Wednesday, July 20, 2016

Chevalier - an object lesson in how to be “The Best in General” (QFT until 28 July)

Six men gather on a doctor’s large luxury motor boat. For some it seems to be a regular getaway; for others it’s the first time they’ve come along to the macho retreat.

It’s quickly apparent – if anything in the ponderous 105 minute film Chevalier is truly ‘quick’ – that there’s a competitive streak running through the boat. And the competition escalates whenever they decide to formalise their rivalry into a “The Best in General” contest. The winner is supposed to wear a Chevalier signet ring until they get back together to play again.

Soon every gesture, posture and activity is being judged and scored. It’s like a very mundane version of Jackass. Less physically painful to watch, but even more emotionally gut-wrenching as the performance anxiety, sibling rivalry, bullying, opportunities for humiliation and fatuous testosterone-driven tournament progresses. Fans of Swedish homebuilt furniture will be particularly impressed with one round: the only challenge I’d have won!

Frankly it’s baffling that these six guys would ever want to share time away together. Of the six, Dimitris (played by Makis Papadimitriou) is vulnerable and naïve and the object of pity; he has tagged along with his brother. He’s the most honest of the game players, yet he’s still not likeable.

The opening shots set the dark tone, bringing out the black of the rocky coastline. The first few minutes with its tight foreground focus on the men and very blurry distance made by eyes hurt, but the visual effect was soon dropped. Music is used so infrequently that the three or four times it is dropped into the soundtrack of waves and wind it’s like a fresh character walking onto the screen.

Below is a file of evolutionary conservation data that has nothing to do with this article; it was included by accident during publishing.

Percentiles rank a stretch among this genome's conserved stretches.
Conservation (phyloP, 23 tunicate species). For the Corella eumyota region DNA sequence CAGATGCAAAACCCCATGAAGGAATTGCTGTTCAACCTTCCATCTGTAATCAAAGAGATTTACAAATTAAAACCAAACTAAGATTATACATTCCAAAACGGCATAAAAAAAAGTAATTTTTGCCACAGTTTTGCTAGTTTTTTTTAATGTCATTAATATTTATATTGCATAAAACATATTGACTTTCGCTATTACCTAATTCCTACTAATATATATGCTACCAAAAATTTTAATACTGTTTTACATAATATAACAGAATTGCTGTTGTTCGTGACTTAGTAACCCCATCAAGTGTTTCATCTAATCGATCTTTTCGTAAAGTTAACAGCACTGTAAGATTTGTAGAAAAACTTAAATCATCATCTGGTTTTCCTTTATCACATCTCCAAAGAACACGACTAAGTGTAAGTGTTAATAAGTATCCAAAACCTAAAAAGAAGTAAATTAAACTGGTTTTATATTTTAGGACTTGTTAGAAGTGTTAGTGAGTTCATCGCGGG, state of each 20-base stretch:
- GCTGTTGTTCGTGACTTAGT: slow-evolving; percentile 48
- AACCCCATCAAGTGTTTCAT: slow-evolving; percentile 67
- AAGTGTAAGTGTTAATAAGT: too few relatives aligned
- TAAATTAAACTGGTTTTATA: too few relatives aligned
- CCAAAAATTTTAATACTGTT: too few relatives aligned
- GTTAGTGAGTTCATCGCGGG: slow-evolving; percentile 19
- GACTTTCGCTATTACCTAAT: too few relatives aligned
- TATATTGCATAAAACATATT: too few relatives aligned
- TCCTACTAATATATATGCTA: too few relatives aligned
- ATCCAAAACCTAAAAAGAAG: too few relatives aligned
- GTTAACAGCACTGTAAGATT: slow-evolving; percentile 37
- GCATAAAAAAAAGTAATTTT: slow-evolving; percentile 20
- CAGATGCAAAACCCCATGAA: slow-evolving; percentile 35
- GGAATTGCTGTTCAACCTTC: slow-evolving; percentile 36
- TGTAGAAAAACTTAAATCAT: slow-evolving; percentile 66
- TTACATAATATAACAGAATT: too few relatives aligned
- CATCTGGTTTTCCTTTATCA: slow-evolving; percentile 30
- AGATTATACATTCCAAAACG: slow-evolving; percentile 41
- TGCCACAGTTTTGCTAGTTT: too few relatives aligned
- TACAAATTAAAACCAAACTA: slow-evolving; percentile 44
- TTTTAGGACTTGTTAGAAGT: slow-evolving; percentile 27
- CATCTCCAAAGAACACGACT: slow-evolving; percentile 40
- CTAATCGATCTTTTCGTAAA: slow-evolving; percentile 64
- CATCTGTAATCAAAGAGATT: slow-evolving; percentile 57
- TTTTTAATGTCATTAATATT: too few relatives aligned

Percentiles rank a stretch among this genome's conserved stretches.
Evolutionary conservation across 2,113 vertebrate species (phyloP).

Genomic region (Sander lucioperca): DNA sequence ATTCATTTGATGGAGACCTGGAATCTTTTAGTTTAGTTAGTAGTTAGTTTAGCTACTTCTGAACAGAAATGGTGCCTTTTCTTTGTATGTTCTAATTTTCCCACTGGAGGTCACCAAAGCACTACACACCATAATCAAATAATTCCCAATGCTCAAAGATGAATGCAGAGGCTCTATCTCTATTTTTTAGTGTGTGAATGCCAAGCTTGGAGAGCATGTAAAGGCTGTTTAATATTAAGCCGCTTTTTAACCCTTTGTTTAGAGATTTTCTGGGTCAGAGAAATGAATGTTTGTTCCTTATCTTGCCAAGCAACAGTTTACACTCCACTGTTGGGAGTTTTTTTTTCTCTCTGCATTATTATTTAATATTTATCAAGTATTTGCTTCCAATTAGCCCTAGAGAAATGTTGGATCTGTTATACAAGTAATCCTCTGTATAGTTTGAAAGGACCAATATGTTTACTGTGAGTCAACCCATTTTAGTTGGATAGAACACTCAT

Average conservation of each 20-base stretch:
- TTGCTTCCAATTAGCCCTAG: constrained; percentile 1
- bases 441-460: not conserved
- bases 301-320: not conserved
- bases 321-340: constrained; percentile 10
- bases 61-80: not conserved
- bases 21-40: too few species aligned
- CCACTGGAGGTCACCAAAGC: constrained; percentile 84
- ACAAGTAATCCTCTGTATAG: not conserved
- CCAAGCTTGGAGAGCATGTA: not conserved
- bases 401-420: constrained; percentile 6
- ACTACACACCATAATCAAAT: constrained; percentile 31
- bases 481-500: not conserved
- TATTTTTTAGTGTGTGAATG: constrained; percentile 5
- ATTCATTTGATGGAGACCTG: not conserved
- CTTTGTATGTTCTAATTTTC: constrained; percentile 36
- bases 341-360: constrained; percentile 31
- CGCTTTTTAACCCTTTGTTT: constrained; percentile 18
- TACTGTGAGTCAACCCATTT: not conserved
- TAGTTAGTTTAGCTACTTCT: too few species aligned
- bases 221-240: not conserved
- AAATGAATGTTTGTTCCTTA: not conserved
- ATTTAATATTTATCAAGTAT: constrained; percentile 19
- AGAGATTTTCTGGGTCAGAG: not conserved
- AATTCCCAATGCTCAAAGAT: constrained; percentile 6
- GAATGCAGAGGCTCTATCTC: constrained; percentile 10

The on-screen angst transfers into the chests of the audience who are bound up in this dreadful derby. The air of judgement also transfers to the yacht’s crew. Playing Top Trumps with blood test results deservedly elicits a giggle or two. There are laughs at irregular intervals, but the film stops well short of being any kind of comedy, never mind a black comedy.

The all-male movie keeps women behind the camera. Is the director Athina Rachel Tsangari perhaps judging even more harshly than the men, with a similar notebook full of scribbles and marks? And do men really play these games? Really? Surely it’s a phallic fallacy? There have got to be better ways to live and rest and enjoy company than this.

The insecurities and poor judgement feels universal rather than Greek, and the film could have been set in any shoreline around Europe (or further afield) as easily as around the coast from Athens.

The end is apt and some came out of the screening I attended raving about the film. Others – like me – found it to be a pointless object lesson on how to be a complete idiot, with five or six prime examples to work from. Either way Chevalier is a painful, yet effective, character study.

Chevalier is in the Queen’s Film Theatre from Friday 22 to Thursday 28 July.

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